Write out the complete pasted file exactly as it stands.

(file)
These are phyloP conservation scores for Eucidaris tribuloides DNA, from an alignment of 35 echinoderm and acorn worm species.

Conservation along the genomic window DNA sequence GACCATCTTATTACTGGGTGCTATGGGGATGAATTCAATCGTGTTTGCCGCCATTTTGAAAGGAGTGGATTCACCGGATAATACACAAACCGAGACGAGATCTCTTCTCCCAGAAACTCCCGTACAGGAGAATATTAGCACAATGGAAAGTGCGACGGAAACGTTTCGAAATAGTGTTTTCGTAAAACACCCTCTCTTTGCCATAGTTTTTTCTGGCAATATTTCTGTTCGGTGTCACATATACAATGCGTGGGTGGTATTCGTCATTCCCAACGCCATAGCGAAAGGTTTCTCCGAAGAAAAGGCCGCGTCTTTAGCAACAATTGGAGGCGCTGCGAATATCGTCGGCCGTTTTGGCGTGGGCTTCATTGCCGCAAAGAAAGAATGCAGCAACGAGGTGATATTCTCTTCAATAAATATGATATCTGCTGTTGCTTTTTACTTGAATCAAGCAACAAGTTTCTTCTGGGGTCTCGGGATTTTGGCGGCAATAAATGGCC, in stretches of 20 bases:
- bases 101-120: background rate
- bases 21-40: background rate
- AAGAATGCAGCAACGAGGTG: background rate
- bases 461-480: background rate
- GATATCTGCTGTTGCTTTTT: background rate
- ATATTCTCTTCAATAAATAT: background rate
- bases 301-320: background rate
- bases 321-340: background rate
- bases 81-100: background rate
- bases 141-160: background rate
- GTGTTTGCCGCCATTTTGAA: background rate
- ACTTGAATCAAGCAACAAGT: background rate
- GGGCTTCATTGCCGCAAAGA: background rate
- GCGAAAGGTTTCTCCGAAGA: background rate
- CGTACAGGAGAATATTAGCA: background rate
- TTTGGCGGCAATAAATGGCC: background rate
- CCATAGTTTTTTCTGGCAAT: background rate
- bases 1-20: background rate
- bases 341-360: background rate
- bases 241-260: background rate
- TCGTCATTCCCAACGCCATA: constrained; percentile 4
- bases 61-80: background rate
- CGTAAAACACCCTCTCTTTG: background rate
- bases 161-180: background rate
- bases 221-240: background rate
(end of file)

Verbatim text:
These are phyloP conservation scores for Eucidaris tribuloides DNA, from an alignment of 35 echinoderm and acorn worm species.

Conservation along the genomic window DNA sequence GACCATCTTATTACTGGGTGCTATGGGGATGAATTCAATCGTGTTTGCCGCCATTTTGAAAGGAGTGGATTCACCGGATAATACACAAACCGAGACGAGATCTCTTCTCCCAGAAACTCCCGTACAGGAGAATATTAGCACAATGGAAAGTGCGACGGAAACGTTTCGAAATAGTGTTTTCGTAAAACACCCTCTCTTTGCCATAGTTTTTTCTGGCAATATTTCTGTTCGGTGTCACATATACAATGCGTGGGTGGTATTCGTCATTCCCAACGCCATAGCGAAAGGTTTCTCCGAAGAAAAGGCCGCGTCTTTAGCAACAATTGGAGGCGCTGCGAATATCGTCGGCCGTTTTGGCGTGGGCTTCATTGCCGCAAAGAAAGAATGCAGCAACGAGGTGATATTCTCTTCAATAAATATGATATCTGCTGTTGCTTTTTACTTGAATCAAGCAACAAGTTTCTTCTGGGGTCTCGGGATTTTGGCGGCAATAAATGGCC, in stretches of 20 bases:
- bases 101-120: background rate
- bases 21-40: background rate
- AAGAATGCAGCAACGAGGTG: background rate
- bases 461-480: background rate
- GATATCTGCTGTTGCTTTTT: background rate
- ATATTCTCTTCAATAAATAT: background rate
- bases 301-320: background rate
- bases 321-340: background rate
- bases 81-100: background rate
- bases 141-160: background rate
- GTGTTTGCCGCCATTTTGAA: background rate
- ACTTGAATCAAGCAACAAGT: background rate
- GGGCTTCATTGCCGCAAAGA: background rate
- GCGAAAGGTTTCTCCGAAGA: background rate
- CGTACAGGAGAATATTAGCA: background rate
- TTTGGCGGCAATAAATGGCC: background rate
- CCATAGTTTTTTCTGGCAAT: background rate
- bases 1-20: background rate
- bases 341-360: background rate
- bases 241-260: background rate
- TCGTCATTCCCAACGCCATA: constrained; percentile 4
- bases 61-80: background rate
- CGTAAAACACCCTCTCTTTG: background rate
- bases 161-180: background rate
- bases 221-240: background rate